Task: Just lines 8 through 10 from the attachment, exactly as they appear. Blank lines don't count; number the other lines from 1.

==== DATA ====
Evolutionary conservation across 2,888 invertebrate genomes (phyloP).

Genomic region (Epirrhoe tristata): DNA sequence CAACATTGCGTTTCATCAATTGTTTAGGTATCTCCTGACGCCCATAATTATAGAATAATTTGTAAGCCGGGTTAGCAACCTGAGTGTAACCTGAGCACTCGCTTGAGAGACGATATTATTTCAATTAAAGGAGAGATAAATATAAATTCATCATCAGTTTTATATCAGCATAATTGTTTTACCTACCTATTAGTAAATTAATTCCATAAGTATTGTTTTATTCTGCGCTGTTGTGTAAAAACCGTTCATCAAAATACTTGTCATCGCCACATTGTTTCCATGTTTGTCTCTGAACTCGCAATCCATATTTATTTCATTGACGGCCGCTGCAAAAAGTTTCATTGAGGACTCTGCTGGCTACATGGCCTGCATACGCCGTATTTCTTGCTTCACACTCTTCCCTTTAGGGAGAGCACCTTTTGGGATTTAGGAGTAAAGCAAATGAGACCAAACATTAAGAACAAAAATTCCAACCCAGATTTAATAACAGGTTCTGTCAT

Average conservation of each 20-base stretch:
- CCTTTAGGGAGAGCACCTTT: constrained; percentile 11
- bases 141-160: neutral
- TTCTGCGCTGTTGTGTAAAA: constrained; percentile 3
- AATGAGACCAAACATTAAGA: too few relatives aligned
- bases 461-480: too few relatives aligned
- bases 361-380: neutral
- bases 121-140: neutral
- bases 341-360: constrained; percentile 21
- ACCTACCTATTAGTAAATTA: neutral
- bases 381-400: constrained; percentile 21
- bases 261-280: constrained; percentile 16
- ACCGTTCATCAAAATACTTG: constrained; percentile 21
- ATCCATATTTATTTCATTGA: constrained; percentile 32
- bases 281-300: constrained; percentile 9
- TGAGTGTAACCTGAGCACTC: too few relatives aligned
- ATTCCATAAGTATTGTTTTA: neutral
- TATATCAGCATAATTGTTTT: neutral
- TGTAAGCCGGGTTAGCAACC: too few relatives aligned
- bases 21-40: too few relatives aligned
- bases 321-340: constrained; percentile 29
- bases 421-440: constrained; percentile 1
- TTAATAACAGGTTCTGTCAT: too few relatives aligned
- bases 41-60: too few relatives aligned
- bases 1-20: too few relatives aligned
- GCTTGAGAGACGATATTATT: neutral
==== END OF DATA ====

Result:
- bases 461-480: too few relatives aligned
- bases 361-380: neutral
- bases 121-140: neutral